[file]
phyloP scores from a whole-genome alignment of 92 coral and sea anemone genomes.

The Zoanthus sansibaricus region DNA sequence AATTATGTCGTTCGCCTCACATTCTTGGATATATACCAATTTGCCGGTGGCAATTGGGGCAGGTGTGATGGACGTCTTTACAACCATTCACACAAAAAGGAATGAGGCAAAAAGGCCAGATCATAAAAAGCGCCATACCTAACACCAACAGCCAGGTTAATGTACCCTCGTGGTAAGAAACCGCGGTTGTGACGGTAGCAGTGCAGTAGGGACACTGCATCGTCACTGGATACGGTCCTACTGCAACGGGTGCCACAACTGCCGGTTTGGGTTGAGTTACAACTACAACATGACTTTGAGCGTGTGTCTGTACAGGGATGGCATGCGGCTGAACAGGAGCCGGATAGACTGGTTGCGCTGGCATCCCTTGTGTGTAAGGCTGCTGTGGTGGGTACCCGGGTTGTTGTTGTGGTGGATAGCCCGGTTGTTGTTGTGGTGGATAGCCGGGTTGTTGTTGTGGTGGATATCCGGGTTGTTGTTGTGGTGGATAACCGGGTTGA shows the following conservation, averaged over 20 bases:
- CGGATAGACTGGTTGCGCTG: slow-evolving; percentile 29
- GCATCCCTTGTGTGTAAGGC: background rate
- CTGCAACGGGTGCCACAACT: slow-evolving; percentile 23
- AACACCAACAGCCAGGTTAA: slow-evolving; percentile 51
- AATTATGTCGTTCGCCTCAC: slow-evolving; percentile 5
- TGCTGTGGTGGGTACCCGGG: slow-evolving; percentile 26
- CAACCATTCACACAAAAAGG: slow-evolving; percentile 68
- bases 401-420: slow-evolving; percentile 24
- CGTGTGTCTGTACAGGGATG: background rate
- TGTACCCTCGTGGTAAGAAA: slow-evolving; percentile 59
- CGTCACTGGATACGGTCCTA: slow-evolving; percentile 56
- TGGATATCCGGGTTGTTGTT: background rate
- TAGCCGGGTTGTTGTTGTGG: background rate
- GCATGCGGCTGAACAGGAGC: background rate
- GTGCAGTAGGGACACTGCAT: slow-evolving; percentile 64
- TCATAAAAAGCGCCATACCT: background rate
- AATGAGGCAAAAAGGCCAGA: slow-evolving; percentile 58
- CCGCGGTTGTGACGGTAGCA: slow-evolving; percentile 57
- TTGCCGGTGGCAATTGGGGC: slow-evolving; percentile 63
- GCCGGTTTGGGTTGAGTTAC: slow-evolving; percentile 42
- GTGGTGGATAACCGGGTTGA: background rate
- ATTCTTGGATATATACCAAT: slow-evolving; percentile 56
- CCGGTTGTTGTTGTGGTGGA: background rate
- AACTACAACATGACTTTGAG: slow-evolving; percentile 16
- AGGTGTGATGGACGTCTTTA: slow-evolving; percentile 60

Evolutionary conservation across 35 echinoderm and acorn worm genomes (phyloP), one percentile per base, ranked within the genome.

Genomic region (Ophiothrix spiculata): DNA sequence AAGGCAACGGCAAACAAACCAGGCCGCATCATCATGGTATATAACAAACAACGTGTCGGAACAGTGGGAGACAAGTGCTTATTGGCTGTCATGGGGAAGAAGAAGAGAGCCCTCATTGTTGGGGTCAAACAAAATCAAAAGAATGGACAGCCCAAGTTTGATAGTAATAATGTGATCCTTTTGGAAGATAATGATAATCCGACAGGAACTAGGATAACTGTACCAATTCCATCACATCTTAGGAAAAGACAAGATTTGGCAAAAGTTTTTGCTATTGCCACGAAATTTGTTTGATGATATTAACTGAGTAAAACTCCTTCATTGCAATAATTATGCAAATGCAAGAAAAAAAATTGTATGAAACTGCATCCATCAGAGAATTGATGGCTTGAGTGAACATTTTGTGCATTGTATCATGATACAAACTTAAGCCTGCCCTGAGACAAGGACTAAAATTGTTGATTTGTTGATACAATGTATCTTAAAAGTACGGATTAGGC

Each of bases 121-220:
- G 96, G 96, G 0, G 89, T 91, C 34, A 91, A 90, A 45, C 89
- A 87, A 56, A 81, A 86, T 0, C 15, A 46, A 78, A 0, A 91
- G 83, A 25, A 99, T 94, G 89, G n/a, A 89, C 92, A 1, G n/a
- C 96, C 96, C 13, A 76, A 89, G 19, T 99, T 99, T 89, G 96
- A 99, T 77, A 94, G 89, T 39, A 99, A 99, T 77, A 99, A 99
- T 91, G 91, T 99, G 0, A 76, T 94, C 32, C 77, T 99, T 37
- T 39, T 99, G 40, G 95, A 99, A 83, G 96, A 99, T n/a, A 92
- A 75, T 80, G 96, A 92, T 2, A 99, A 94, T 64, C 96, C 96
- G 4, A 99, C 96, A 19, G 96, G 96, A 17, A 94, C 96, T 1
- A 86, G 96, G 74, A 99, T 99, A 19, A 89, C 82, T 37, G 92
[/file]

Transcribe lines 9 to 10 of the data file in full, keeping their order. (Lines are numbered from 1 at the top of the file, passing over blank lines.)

- CAACCATTCACACAAAAAGG: slow-evolving; percentile 68
- bases 401-420: slow-evolving; percentile 24